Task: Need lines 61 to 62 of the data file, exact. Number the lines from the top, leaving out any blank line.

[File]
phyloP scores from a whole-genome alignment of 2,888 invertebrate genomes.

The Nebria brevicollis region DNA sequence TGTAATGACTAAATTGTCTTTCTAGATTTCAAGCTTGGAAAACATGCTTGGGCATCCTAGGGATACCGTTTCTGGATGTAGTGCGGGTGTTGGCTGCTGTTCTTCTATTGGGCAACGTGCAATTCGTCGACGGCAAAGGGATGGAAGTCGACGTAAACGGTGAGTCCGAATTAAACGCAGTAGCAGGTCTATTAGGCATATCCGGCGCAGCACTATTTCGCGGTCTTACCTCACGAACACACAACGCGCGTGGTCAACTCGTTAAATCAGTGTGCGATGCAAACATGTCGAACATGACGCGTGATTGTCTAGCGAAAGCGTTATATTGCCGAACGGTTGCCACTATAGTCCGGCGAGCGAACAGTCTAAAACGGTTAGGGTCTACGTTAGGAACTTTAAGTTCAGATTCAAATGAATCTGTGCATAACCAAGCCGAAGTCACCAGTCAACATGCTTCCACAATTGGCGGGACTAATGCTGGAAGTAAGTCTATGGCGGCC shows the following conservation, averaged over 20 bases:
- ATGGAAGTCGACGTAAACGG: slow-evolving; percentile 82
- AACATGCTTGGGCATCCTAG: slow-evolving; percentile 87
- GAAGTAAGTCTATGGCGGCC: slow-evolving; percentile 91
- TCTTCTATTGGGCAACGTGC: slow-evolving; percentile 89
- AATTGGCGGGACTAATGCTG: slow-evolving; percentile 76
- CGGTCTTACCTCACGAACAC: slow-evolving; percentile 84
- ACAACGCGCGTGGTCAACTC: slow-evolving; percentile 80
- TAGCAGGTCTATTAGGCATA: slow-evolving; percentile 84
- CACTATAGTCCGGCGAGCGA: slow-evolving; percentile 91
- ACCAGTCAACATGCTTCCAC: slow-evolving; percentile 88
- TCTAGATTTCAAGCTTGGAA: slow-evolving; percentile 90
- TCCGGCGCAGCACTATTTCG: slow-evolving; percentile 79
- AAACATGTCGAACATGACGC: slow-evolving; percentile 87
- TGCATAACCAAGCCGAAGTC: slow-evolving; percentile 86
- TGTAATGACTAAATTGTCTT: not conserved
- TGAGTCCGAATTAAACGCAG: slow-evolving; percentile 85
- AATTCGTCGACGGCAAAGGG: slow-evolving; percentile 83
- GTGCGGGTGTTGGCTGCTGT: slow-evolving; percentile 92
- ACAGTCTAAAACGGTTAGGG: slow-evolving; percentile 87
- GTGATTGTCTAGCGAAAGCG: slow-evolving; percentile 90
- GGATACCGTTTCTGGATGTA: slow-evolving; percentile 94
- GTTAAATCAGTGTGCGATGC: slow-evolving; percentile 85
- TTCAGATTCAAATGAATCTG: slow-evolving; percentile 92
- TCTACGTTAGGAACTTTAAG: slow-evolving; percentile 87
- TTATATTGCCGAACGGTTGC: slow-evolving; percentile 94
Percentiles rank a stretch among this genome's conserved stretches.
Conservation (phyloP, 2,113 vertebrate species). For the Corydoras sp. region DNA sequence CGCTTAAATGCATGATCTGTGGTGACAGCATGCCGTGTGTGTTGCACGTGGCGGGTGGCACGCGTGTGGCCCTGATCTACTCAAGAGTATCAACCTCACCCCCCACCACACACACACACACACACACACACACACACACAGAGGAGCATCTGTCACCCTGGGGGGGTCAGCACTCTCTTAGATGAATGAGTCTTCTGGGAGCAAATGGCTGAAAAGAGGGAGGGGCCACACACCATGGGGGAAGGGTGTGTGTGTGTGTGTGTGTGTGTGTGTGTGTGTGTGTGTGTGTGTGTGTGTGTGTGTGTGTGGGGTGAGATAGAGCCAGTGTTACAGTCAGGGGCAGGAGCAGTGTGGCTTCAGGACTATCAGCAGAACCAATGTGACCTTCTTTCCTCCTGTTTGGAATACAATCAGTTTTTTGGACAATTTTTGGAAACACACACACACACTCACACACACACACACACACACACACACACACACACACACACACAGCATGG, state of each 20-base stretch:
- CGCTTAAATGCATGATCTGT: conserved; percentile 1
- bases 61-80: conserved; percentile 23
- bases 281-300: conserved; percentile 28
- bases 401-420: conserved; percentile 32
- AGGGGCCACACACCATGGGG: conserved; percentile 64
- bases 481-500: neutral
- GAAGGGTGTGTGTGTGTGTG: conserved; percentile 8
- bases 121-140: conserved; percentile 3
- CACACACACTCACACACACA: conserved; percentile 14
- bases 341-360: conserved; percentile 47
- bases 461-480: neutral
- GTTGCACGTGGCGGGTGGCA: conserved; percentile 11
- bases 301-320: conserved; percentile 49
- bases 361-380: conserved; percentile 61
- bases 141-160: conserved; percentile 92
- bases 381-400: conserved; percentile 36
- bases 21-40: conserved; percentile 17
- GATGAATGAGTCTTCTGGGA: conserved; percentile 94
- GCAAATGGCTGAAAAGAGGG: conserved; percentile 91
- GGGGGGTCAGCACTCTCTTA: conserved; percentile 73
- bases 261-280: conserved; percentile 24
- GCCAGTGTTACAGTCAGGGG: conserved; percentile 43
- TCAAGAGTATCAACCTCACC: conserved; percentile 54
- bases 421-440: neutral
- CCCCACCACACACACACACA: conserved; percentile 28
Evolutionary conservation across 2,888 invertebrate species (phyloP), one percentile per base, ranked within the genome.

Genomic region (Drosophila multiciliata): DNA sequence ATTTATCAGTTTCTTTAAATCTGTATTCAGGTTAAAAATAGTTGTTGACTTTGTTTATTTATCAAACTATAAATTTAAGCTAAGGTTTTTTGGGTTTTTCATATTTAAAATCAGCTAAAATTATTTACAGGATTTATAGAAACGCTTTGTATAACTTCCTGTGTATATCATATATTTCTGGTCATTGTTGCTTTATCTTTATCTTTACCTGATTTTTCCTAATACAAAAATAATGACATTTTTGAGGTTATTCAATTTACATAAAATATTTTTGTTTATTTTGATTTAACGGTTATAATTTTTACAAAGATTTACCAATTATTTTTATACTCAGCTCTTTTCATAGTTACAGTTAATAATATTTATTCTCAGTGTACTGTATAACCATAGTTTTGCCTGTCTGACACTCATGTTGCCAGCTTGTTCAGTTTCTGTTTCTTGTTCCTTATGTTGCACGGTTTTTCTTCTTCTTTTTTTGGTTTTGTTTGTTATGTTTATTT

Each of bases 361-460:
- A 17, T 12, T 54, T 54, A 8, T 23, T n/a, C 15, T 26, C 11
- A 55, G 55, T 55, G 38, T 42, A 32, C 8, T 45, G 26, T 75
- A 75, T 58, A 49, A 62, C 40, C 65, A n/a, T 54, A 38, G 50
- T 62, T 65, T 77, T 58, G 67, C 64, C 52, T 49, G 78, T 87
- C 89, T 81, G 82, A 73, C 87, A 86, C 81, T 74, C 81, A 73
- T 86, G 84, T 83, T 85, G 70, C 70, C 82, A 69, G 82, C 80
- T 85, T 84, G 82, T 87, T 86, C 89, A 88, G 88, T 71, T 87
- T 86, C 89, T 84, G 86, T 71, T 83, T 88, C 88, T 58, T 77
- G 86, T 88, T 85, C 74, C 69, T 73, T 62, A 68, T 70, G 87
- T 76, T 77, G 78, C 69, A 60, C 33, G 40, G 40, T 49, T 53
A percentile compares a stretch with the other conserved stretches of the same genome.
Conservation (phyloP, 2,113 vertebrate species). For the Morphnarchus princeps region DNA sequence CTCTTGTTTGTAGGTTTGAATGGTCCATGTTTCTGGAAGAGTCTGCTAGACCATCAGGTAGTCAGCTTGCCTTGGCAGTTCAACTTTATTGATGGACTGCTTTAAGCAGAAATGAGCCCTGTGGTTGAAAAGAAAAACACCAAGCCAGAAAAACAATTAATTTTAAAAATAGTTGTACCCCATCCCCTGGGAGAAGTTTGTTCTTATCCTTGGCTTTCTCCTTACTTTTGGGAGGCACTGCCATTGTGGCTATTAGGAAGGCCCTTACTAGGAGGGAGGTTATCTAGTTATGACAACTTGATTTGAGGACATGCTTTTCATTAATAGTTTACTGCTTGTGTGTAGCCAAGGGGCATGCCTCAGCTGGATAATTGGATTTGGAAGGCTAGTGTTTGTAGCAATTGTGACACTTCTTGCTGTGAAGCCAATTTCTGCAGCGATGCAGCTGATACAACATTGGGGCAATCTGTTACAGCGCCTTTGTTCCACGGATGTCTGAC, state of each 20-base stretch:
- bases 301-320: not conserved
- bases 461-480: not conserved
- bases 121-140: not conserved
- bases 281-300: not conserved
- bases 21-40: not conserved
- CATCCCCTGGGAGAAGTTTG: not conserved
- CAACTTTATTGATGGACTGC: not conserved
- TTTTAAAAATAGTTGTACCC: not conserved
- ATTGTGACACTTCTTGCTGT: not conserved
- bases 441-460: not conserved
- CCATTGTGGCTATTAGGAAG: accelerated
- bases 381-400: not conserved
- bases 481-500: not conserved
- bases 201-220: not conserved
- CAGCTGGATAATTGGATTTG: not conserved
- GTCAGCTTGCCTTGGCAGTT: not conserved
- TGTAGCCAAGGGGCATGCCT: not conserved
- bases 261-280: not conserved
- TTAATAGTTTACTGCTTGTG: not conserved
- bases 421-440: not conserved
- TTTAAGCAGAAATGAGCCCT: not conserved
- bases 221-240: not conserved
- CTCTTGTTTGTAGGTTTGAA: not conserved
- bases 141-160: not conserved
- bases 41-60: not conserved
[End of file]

- T 62, T 65, T 77, T 58, G 67, C 64, C 52, T 49, G 78, T 87
- C 89, T 81, G 82, A 73, C 87, A 86, C 81, T 74, C 81, A 73